One of every seven Michigan public school students attends a district with an online check register
For Immediate Release
Tuesday, May 5, 2009
Contact: Kenneth M. Braun
MIDLAND — Utica Community Schools, the second largest public school district in Michigan, has posted its check register online for taxpayer inspection after being requested to do so by Kenneth M. Braun, director of the Mackinac Center's ongoing "Show Michigan the Money" transparency project. Dearborn Public Schools, with the fifth highest student count statewide, has done the same.
"Putting the checkbook online was the next step in being open with all the information we can provide to our taxpayers," said Dearborn Superintendent Brian Whiston. "We will continue to look for ways to be totally transparent in how we operate and how we spend the taxpayers' resources."
Braun praised Whiston for setting a Show Michigan the Money record by responding favorably within three minutes to a general e-mail requesting an online check register from all Wayne County school districts.
Howell Superintendent Theodore Gardella also went the extra mile. In addition to an online checkbook register, his district provides podcasts of the school board meetings.
"You need not leave your home or pick up a phone to know what the Howell Board of Education is doing and spending," said Braun. "Superintendent Gardella isn't just providing more information because we asked him — he's showing that Howell is seeking ways to be even more open. Every district in Michigan would be fortunate to have such leadership."
At least nine of Michigan's 20 largest public school districts, including half of the 28 Oakland County districts, now provide online check registers. At least one of every seven Michigan public school students now attends a district that provides such online access to its expenditure details.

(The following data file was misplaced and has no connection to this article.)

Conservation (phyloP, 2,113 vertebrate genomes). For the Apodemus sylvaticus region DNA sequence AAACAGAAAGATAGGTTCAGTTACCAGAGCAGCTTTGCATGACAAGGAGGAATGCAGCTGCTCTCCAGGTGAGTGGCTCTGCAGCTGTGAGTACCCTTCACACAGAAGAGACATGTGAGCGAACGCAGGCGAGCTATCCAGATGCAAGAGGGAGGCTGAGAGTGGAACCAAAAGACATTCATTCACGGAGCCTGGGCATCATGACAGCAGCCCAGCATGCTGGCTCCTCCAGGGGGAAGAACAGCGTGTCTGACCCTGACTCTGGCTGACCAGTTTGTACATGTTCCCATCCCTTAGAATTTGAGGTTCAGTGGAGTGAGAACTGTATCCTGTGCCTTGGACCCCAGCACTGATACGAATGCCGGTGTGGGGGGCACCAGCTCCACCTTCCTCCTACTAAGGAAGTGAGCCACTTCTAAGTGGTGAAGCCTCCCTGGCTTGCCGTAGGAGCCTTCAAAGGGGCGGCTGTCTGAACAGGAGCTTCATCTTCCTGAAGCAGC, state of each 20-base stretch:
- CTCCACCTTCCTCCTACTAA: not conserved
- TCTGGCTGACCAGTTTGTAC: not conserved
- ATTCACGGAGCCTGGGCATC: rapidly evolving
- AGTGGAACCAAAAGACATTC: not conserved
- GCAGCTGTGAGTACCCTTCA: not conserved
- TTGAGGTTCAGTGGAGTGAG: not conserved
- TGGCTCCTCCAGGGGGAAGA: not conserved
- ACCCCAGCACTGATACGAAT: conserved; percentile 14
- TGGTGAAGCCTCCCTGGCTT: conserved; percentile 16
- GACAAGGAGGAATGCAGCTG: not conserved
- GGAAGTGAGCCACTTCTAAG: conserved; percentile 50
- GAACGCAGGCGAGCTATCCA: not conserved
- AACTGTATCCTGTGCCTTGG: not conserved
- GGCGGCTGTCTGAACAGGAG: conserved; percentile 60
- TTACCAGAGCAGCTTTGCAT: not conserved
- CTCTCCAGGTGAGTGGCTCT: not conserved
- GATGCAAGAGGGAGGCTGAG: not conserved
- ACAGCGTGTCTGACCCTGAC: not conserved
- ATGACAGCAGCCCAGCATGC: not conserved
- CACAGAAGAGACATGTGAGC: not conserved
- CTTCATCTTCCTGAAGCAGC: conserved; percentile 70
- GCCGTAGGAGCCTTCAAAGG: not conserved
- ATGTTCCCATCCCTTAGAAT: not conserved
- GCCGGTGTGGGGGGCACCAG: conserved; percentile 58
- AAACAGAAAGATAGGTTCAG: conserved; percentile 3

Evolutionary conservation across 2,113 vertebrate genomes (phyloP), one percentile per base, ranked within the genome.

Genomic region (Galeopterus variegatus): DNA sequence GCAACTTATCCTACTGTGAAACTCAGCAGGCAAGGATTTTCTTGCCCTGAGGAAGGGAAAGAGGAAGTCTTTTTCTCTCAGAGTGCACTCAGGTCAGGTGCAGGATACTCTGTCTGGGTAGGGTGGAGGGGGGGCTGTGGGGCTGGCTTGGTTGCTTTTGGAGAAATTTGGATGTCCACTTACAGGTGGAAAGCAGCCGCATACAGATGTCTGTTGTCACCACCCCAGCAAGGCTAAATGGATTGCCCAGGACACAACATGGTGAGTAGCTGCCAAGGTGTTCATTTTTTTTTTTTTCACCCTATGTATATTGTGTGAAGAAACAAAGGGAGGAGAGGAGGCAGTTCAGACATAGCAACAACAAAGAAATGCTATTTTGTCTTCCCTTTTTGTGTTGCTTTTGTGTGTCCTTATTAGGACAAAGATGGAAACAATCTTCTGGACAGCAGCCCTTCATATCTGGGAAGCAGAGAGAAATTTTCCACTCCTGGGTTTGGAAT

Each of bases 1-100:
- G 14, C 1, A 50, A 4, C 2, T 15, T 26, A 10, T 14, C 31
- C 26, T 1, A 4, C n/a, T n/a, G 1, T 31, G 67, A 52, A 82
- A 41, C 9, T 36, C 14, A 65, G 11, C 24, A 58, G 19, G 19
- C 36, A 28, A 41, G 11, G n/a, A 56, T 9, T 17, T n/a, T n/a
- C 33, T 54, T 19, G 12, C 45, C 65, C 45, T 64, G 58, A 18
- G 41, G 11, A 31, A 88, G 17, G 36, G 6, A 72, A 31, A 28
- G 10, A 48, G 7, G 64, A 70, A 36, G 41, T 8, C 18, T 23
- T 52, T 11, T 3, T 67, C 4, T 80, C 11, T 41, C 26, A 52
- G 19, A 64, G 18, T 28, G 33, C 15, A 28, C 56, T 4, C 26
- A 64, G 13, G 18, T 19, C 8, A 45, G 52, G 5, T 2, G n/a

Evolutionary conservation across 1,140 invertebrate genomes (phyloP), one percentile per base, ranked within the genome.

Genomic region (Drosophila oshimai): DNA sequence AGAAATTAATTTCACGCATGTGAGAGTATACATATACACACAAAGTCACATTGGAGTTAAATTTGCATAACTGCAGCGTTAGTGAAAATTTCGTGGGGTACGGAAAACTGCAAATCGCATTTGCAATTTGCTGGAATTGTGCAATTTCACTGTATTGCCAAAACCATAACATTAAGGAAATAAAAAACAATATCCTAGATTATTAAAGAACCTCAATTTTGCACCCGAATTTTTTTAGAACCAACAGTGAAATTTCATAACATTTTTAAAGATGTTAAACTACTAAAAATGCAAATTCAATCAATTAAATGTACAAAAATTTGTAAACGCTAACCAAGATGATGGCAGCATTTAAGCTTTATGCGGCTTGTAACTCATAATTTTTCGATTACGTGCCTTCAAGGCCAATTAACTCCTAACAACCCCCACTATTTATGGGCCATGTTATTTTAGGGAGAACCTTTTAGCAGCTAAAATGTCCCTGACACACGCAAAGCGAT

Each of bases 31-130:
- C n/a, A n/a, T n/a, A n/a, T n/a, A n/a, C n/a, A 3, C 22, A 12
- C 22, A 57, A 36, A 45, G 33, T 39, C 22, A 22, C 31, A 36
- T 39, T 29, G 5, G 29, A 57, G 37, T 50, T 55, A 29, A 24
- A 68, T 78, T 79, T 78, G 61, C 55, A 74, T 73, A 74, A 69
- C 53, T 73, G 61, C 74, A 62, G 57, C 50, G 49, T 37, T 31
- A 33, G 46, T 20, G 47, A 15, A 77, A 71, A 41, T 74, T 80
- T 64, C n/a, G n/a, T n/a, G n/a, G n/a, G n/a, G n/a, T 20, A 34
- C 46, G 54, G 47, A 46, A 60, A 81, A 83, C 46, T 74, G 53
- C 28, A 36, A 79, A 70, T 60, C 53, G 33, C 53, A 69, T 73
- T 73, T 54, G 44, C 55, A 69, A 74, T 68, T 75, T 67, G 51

A comprehensive list of school districts that have posted their checkbook registers online can be found at www.mackinac.org/9329.
Additionally, the River Rouge School District told Braun that it is interested in providing check registers in the near future. And earlier this year, the newly appointed emergency financial manager of the Detroit Public Schools announced his intention to put that district's expense register online.
"Reading the list of schools with open checkbooks now takes as long as reading the school closings on the morning of a snowstorm," said Braun. "Districts that are not thinking of doing this right away may soon find themselves as the conspicuous exceptions in an area where sunshine rules."
A notable exception to the transparency tide has been school districts in west Michigan. Replicating a successful approach used with Oakland and Macomb County schools, the Show Michigan the Money Project sent an online check register request to every district in Wayne, Ottawa and Kent counties as part of Sunshine Week in March. The Wayne County requests, as with Oakland and Macomb counties before them, quickly revealed a number of districts that either wanted to provide an online check register or were already doing so. But the requests sent to Ottawa and Kent counties — with the exception of one district that is considering it — have produced no other favorable responses and no known posting of check registers.